Regulatory Charge (fee) for Vessel Remediation Fund

GSA view on proposed Transport Canada fund

Transport Canada
Let’s Talk Transportation online submission

Re: Regulatory Charge (Fee) Proposal for Vessel Remediation Fund

We’d like to acknowledge the great progress that has been made in recent years by the Government of Canada in addressing the problem of wrecked, abandoned and hazardous vessels. As a charitable organization that works to protect and restore the marine environment and promote the sustainability of the Strait of Georgia, one of Canada’s most at-risk environments, and its adjoining waters and communities, we have long advocated for solutions to the growing number of problem vessels on B.C.’s coast. This includes a written submission to Transport Canada in 2016 during public consultations on a strategy to address abandoned, derelict and wrecked vessels, in which we voiced our support for penalties and fees to be directed to a dedicated fund for addressing problem vessels, and working with boaters on prevention. We appreciate another opportunity to provide further insight toward finding solutions.

Founded in 1990, Georgia Strait Alliance (GSA) has over 11,000 members and supporters who support the collective work to address root causes of threats to the Strait and find solutions that protect it. GSA is the recipient of two Canadian Safe Boating Awards for our green boating program and for ‘Safeguarding the Environment’. Our Clean Marine BC program has also received the prestigious Yachtsman Spring Thaw Luncheon National Environment Award and the President’s Award from the Environmental Managers’ Association of BC. We are a long-standing member of the Pacific Regional Canadian Marine Advisory Council (CMAC), and we have long been a strong advocate for solutions to addressing sources of pollution from recreational boating. Our experience means we are well positioned to  provide expert comment on the proposed Vessel Remediation Fund, and we hope you will take our insights into consideration.

Firstly, we would like to reiterate  our support for the establishment of a Vessel Remediation Fund created with revenues generated from fees to vessel owners (both recreational and commercial). We also support that revenues be generated for this fund from the penalties  collected under the Wrecked, Abandoned or Hazardous Vessels Act (WAHVA) from increased enforcement.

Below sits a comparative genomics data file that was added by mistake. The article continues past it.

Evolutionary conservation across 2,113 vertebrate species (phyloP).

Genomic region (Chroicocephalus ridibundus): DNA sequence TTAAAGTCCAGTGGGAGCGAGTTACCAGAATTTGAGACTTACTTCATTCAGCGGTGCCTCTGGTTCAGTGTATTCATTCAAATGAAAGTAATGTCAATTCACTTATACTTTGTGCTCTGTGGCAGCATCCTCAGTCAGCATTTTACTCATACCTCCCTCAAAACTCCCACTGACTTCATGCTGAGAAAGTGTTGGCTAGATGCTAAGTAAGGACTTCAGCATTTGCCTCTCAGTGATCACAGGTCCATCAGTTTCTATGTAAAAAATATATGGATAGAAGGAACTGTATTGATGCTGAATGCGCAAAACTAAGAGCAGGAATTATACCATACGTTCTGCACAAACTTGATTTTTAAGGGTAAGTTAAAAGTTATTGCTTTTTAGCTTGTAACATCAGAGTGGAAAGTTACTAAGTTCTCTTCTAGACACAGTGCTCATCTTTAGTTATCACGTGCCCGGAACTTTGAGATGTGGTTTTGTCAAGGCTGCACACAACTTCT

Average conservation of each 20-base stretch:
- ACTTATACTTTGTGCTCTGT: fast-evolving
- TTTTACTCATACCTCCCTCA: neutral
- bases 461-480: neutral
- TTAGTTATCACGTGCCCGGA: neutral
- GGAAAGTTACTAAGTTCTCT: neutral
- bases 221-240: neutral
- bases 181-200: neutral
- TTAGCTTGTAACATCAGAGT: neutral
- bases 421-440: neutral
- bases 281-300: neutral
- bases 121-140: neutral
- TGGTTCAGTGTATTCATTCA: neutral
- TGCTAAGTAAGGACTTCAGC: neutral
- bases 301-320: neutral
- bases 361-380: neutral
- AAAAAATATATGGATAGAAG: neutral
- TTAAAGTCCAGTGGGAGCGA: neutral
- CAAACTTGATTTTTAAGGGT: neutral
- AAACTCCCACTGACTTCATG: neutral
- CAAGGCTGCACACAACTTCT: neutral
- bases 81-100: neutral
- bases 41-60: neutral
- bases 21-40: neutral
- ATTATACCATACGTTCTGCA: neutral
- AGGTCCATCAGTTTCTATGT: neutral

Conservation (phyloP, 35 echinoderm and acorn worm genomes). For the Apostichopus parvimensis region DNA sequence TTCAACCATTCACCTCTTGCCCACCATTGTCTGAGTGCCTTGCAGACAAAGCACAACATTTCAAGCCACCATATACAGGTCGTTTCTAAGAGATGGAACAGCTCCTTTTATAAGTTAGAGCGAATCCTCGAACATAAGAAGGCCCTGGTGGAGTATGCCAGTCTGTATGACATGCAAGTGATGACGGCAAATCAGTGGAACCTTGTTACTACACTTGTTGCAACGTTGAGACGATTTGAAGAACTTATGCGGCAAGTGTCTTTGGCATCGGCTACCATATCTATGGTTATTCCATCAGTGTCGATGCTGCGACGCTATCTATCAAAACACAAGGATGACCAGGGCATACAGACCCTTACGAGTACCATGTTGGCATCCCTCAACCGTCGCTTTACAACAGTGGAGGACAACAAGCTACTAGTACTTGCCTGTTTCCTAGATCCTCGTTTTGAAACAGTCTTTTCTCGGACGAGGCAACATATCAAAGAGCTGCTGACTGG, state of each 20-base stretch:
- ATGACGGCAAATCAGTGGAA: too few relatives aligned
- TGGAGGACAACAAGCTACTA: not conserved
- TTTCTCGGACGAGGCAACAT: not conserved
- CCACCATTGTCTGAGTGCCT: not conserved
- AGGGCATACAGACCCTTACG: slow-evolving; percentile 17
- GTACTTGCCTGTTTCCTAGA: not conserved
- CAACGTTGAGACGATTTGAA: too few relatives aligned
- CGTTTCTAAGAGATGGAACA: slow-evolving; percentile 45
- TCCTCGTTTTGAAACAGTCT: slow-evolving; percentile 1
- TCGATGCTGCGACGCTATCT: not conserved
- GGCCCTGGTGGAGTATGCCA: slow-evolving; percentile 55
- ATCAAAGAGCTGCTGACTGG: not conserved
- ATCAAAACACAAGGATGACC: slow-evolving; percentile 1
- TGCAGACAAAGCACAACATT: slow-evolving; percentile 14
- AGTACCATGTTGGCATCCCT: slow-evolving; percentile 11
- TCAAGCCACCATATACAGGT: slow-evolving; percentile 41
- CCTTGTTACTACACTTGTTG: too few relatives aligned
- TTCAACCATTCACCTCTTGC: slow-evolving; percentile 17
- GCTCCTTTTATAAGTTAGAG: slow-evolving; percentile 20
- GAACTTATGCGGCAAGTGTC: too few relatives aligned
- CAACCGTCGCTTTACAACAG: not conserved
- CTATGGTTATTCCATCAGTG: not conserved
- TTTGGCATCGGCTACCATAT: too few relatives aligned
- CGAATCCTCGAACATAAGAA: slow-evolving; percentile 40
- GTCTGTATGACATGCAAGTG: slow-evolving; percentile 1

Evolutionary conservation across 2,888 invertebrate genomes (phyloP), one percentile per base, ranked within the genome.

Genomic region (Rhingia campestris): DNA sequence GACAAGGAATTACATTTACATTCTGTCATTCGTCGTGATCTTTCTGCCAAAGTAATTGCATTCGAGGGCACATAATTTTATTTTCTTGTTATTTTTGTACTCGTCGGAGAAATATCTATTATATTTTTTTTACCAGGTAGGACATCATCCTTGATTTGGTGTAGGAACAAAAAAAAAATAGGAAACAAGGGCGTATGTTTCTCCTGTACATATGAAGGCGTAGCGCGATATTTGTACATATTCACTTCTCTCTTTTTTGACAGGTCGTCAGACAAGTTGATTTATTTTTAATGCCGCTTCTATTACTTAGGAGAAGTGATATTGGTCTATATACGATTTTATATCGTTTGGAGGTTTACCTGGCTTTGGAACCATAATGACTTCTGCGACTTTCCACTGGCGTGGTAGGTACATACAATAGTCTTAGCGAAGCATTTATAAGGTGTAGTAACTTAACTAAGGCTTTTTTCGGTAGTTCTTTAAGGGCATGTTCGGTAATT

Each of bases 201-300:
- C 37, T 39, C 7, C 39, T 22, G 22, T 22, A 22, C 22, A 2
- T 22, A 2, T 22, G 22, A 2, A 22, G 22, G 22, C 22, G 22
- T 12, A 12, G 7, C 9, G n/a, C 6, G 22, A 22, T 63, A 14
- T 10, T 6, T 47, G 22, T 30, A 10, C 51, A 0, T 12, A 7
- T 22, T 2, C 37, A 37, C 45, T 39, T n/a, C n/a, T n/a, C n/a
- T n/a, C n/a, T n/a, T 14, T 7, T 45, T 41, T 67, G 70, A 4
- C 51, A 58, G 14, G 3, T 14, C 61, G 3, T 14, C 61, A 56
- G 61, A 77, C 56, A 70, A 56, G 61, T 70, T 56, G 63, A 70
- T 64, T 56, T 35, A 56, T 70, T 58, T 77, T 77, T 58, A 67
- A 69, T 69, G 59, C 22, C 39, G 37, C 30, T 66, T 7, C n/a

With 60% of problem vessels identified in the National Inventory of Vessels of Concern being located along B.C.’s coast, this poses a significant threat to the health of the habitat that supports the more than 125 marine species at risk in and around the Strait of Georgia. In particular, one of the three major threats to  endangered Southern Resident Killer Whales is toxic contaminants which can be released from problem vessels into the habitat critical to their survival. It is of utmost importance that environmental protection from the release of contaminants be a top criteria in assessing problem vessels for risk-based prioritization.

With the increasing volume of wrecked vessels and marine debris threatening the marine environment and shorelines, we also are in support of the proposed Vessel Remediation Fund being used for the proposed preventative measures, namely:

  • raising public awareness of responsibilities of vessel ownership, and proper disposal at its end of life;
  • improving methods of environmentally friendly recycling and disposal, and vessel remediation techniques;
  • increasing local capacity for vessel risk assessments, recycling, dismantling and disposal, including in Indigenous communities;
  • and, a voluntary turn in program for at risk vessels.

It is our hope that this focus on prevention  will also consider the issue of lack of affordable housing in BC, an issue that intersects with problem vessels. While we work to find solutions to the threat that is problem vessels, those who have  turned to living on a problem vessel as a last resort, or by choice, must be treated with compassion, and assistance should be provided as appropriate.  Efforts should also be made to raise the issue of ‘liveaboards’ when solutions to the lack of affordable housing are being discussed.

Finally, we support the use of the proposed fund to assess and remove problem vessels from marinas, harbours and ports, where they often end up abandoned or wrecked. We also appreciate that in order to maintain adequate resources in the Vessel Remediation Fund, that the fund would not be used to address outlier commercial problem vessels of a complex and costly nature.

The Government of Canada is to be commended on the successful removal of so many problem vessels on the B.C. Coast, and beyond, through both the Abandoned Boats Program and the Small Craft Harbours Abandoned and Wrecked Vessels Removal Program, scheduled to end in March 2022. We support the long term funding that the Vessel Remediation Fund would provide for continuing the removal of the significant backlog of legacy problem vessels, and for new vessels of concern as they continue to arise, which they will. This work is critical to the health of the Salish Sea and B.C’s entire coast, and the many species and people that call this region home.


Michelle Young
Clean Marine BC Coordinator
Georgia Strait Alliance